A Call for Interdependence

A Call for Interdependence

Today’s business leaders face incredible pressure to anticipate, adapt, and produce. Unfortunately, ongoing uncertainty and increasing demands cause many to fall into the trap of over-management. And it’s not uncommon: when a system crumbles and a new one is not yet fixed in place, we get a lot of chaos and confusion. Figuring out what’s next is not easy for business and organizational leaders. What are the questions they need to be asking in order to find clarity? How do they find a new vision, when there is ongoing uncertainty about any return to former norms? What leaders need is a balance of independence and interdependence. They need to focus on economics and management issues, as well as how they respond to social, technological, cultural, political, environmental, and religious issues. Childcare, education, and working remotely have a tremendous impact on how they do business. Meeting after meeting leaves workers with very little time to actually do the work and complete assignments as agreed. We need to rethink our previous assumptions about how we do business, and where we are going. What we have known about the past and assumed about the present is no longer sufficient to prepare for the future. Effective leadership requires a balance of interdependence and independence. Interdependence versus Independence Is your attitude about individualism based on your social class? According to research published in 2017 by the Harvard Business Review, yes. But, it may also be shaped by your geography. Colin Woodward, author of American Nations (Penguin Group, 2011), writes that our attitudes about interdependence and independence stem from eleven distinct regional cultures in North...
Confrontations that Create a Win-Win-Win

Confrontations that Create a Win-Win-Win

What has been your experience with confrontations? When did you last initiate one? Confronting someone for their behavior today is no easy feat, especially when emotions are easily triggered and opinions vary. When expectations are left unmet—including protocol infractions, civil disobedience, illegal behavior and everything in between—frustration, lack of accountability, and broken relationships become the norm. But those who foster positive confrontations can create win-win-win solutions. If you’re like many of the people I speak with, you likely avoid confrontations. And I don’t blame you: we don’t want to make matters worse. But, when we say nothing, we perpetuate the problem (and in some cases, become co-conspirators.) What if we could make a positive difference? Most of us are not highly skilled in win-win-win confrontation. We feel stuck between a rock and a hard place. Instead, we can learn and practice positive confrontations: address the issue in a way that supports the wellbeing of self, others, and the relationship between the two. Calculating Risks and Rewards in Confrontations Conflicts can range from disappointments (i.e. someone not meeting our expectations) to micro aggressions, to outright dangerous and/or illegal behavior. And yet, we are often hesitant to say anything. Why is that? Our willingness to speak up changes based on what’s at stake.  In general, most of our daily conflicts boil down to: Priority or value differences Behavior or communication style differences Inequality (or perceived inequality) In Crucial Accountability (McGraw-Hill Education, 2013), authors Kerry Patterson, Joseph Grenny, Ron McMillan and Al Switzler share their 30+ years study on confrontations.  When they asked people why they remained (or became) silent in the...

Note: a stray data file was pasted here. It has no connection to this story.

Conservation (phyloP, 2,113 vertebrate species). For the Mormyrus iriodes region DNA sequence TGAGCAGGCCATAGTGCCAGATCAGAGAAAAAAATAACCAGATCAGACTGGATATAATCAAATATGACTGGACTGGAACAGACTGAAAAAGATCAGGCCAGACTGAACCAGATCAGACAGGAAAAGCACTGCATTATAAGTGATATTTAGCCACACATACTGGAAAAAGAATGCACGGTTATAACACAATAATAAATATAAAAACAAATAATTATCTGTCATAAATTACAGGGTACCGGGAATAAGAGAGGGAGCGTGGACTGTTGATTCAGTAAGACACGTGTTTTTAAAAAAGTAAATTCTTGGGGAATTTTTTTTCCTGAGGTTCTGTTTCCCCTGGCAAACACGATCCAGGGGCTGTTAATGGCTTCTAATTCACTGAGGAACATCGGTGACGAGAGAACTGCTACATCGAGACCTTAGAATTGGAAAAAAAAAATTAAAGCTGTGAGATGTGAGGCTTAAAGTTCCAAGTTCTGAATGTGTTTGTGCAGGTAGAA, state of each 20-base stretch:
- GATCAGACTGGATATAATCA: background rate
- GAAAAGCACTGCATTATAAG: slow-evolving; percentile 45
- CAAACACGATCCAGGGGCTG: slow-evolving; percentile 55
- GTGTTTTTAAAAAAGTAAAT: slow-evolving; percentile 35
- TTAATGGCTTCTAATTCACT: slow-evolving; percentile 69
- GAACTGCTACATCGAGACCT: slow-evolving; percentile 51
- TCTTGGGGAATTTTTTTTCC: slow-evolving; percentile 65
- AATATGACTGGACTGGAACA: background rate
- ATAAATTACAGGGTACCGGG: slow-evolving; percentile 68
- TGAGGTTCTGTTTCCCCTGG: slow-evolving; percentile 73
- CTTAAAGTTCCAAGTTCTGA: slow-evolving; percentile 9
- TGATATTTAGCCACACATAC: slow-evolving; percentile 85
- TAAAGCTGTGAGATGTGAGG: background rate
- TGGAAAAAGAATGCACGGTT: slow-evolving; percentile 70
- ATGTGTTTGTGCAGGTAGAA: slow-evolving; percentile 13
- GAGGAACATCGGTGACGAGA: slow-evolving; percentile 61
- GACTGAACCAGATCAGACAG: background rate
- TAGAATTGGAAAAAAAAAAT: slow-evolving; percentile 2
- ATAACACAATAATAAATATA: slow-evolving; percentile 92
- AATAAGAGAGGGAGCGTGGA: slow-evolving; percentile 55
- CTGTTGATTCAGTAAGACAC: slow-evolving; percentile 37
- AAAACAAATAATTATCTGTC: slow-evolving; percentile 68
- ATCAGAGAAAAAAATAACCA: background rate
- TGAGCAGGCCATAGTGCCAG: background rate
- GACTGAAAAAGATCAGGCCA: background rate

How is Your Organization Fighting Racism?

How is Your Organization Fighting Racism?

How is your organization fighting racism? A 2017 analysis of racial discrimination revealed no improvement in hiring over time. With all the diversity training and education we have received, how can this be? To understand the collective dimensions of racism, and how different groups of colors get set-up differently, is a life-long process. Different groups have different experiences, and it’s important to learn those histories. All people who are not perceived as white continue to experience racism. They experience it in shared ways, and in ways that are unique to their group, and their position to whiteness. However, there is something profoundly anti-black in our culture. It cuts across all groups, and is a form of state sanctioned discrimination. You see, racism isn’t just about being racist. And it’s not something that just bad people do. Racism is a system of oppression—intentionally or not. And it hurts everyone. Today, most organizations offer diversity training. But we need to move beyond this. We need to learn how to listen better, learn better, and take better action to correct the systems that support racism. Ultimately, this will strengthen our businesses, those we serve, and our entire society. But most importantly, it’s the right thing to do. Black lives matter.  Key Terms for Open Discussions In her book, White Fragility, (Beacon Press, 2018), Dr. Robin DiAngelo shares her research and experiences regarding racism, and how white people often inadvertently maintain racial inequality. You see, often times, when our assumptions about race are challenged, our reactions are counterproductive. Instead, we can learn to identify these responses and engage in open discussions where we...